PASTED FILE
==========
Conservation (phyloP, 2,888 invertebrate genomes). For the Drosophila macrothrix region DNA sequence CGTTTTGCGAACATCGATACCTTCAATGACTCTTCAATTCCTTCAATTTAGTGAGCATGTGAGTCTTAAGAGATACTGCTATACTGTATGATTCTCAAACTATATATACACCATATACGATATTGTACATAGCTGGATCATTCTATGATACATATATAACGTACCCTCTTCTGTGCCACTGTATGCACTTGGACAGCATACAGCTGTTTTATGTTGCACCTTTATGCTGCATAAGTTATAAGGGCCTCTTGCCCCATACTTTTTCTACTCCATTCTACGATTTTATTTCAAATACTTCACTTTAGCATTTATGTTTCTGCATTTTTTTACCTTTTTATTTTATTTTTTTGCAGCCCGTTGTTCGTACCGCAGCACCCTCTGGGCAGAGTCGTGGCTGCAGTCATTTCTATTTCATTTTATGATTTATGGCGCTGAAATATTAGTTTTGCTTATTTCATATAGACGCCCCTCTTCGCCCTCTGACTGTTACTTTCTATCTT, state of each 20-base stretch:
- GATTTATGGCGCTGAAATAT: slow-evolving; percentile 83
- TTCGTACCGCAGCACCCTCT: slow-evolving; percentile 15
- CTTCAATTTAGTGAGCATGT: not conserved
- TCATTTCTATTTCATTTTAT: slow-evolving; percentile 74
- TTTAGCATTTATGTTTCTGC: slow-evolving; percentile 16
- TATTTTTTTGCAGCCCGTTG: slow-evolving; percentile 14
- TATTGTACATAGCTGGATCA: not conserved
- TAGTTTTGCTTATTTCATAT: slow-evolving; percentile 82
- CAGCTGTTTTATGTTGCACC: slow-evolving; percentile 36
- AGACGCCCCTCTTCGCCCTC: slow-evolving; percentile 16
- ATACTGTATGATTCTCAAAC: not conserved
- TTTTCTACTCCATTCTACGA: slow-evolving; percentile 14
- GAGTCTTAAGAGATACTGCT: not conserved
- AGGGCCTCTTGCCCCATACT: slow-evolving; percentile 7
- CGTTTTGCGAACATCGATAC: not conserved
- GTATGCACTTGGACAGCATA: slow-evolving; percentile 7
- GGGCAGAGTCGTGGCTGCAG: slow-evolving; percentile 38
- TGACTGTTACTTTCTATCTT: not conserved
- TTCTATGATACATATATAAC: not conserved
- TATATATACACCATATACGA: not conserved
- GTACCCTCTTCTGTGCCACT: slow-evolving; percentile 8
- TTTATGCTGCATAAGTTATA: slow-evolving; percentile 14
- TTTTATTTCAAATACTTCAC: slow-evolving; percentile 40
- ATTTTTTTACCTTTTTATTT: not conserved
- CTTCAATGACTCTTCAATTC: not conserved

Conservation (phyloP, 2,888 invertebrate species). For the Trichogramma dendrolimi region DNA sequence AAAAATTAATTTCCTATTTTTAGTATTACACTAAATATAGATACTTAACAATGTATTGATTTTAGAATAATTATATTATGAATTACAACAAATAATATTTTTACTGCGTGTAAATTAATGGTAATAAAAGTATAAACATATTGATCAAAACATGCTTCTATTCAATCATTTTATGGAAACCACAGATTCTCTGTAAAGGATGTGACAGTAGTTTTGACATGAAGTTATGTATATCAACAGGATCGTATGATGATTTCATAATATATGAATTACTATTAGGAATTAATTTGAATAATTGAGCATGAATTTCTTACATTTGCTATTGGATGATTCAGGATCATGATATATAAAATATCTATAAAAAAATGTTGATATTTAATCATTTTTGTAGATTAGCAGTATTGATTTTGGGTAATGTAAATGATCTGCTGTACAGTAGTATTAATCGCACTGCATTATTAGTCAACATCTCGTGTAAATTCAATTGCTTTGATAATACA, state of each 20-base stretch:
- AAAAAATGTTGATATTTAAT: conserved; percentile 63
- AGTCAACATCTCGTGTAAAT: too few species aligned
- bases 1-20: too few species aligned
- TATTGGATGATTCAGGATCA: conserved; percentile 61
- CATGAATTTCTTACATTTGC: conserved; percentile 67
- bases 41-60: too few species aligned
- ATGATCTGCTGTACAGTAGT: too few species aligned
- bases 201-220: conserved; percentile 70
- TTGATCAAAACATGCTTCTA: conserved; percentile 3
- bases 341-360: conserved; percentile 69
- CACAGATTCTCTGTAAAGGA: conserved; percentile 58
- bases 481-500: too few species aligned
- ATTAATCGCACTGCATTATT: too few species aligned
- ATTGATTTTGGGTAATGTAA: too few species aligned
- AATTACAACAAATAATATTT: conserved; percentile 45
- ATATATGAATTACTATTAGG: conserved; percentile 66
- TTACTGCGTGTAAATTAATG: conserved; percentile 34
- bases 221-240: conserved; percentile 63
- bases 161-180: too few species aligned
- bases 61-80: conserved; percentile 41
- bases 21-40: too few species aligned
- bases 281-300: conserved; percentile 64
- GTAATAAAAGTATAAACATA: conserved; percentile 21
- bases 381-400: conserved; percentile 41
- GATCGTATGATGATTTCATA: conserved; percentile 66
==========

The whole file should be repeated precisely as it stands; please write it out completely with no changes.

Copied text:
Conservation (phyloP, 2,888 invertebrate genomes). For the Drosophila macrothrix region DNA sequence CGTTTTGCGAACATCGATACCTTCAATGACTCTTCAATTCCTTCAATTTAGTGAGCATGTGAGTCTTAAGAGATACTGCTATACTGTATGATTCTCAAACTATATATACACCATATACGATATTGTACATAGCTGGATCATTCTATGATACATATATAACGTACCCTCTTCTGTGCCACTGTATGCACTTGGACAGCATACAGCTGTTTTATGTTGCACCTTTATGCTGCATAAGTTATAAGGGCCTCTTGCCCCATACTTTTTCTACTCCATTCTACGATTTTATTTCAAATACTTCACTTTAGCATTTATGTTTCTGCATTTTTTTACCTTTTTATTTTATTTTTTTGCAGCCCGTTGTTCGTACCGCAGCACCCTCTGGGCAGAGTCGTGGCTGCAGTCATTTCTATTTCATTTTATGATTTATGGCGCTGAAATATTAGTTTTGCTTATTTCATATAGACGCCCCTCTTCGCCCTCTGACTGTTACTTTCTATCTT, state of each 20-base stretch:
- GATTTATGGCGCTGAAATAT: slow-evolving; percentile 83
- TTCGTACCGCAGCACCCTCT: slow-evolving; percentile 15
- CTTCAATTTAGTGAGCATGT: not conserved
- TCATTTCTATTTCATTTTAT: slow-evolving; percentile 74
- TTTAGCATTTATGTTTCTGC: slow-evolving; percentile 16
- TATTTTTTTGCAGCCCGTTG: slow-evolving; percentile 14
- TATTGTACATAGCTGGATCA: not conserved
- TAGTTTTGCTTATTTCATAT: slow-evolving; percentile 82
- CAGCTGTTTTATGTTGCACC: slow-evolving; percentile 36
- AGACGCCCCTCTTCGCCCTC: slow-evolving; percentile 16
- ATACTGTATGATTCTCAAAC: not conserved
- TTTTCTACTCCATTCTACGA: slow-evolving; percentile 14
- GAGTCTTAAGAGATACTGCT: not conserved
- AGGGCCTCTTGCCCCATACT: slow-evolving; percentile 7
- CGTTTTGCGAACATCGATAC: not conserved
- GTATGCACTTGGACAGCATA: slow-evolving; percentile 7
- GGGCAGAGTCGTGGCTGCAG: slow-evolving; percentile 38
- TGACTGTTACTTTCTATCTT: not conserved
- TTCTATGATACATATATAAC: not conserved
- TATATATACACCATATACGA: not conserved
- GTACCCTCTTCTGTGCCACT: slow-evolving; percentile 8
- TTTATGCTGCATAAGTTATA: slow-evolving; percentile 14
- TTTTATTTCAAATACTTCAC: slow-evolving; percentile 40
- ATTTTTTTACCTTTTTATTT: not conserved
- CTTCAATGACTCTTCAATTC: not conserved

Conservation (phyloP, 2,888 invertebrate species). For the Trichogramma dendrolimi region DNA sequence AAAAATTAATTTCCTATTTTTAGTATTACACTAAATATAGATACTTAACAATGTATTGATTTTAGAATAATTATATTATGAATTACAACAAATAATATTTTTACTGCGTGTAAATTAATGGTAATAAAAGTATAAACATATTGATCAAAACATGCTTCTATTCAATCATTTTATGGAAACCACAGATTCTCTGTAAAGGATGTGACAGTAGTTTTGACATGAAGTTATGTATATCAACAGGATCGTATGATGATTTCATAATATATGAATTACTATTAGGAATTAATTTGAATAATTGAGCATGAATTTCTTACATTTGCTATTGGATGATTCAGGATCATGATATATAAAATATCTATAAAAAAATGTTGATATTTAATCATTTTTGTAGATTAGCAGTATTGATTTTGGGTAATGTAAATGATCTGCTGTACAGTAGTATTAATCGCACTGCATTATTAGTCAACATCTCGTGTAAATTCAATTGCTTTGATAATACA, state of each 20-base stretch:
- AAAAAATGTTGATATTTAAT: conserved; percentile 63
- AGTCAACATCTCGTGTAAAT: too few species aligned
- bases 1-20: too few species aligned
- TATTGGATGATTCAGGATCA: conserved; percentile 61
- CATGAATTTCTTACATTTGC: conserved; percentile 67
- bases 41-60: too few species aligned
- ATGATCTGCTGTACAGTAGT: too few species aligned
- bases 201-220: conserved; percentile 70
- TTGATCAAAACATGCTTCTA: conserved; percentile 3
- bases 341-360: conserved; percentile 69
- CACAGATTCTCTGTAAAGGA: conserved; percentile 58
- bases 481-500: too few species aligned
- ATTAATCGCACTGCATTATT: too few species aligned
- ATTGATTTTGGGTAATGTAA: too few species aligned
- AATTACAACAAATAATATTT: conserved; percentile 45
- ATATATGAATTACTATTAGG: conserved; percentile 66
- TTACTGCGTGTAAATTAATG: conserved; percentile 34
- bases 221-240: conserved; percentile 63
- bases 161-180: too few species aligned
- bases 61-80: conserved; percentile 41
- bases 21-40: too few species aligned
- bases 281-300: conserved; percentile 64
- GTAATAAAAGTATAAACATA: conserved; percentile 21
- bases 381-400: conserved; percentile 41
- GATCGTATGATGATTTCATA: conserved; percentile 66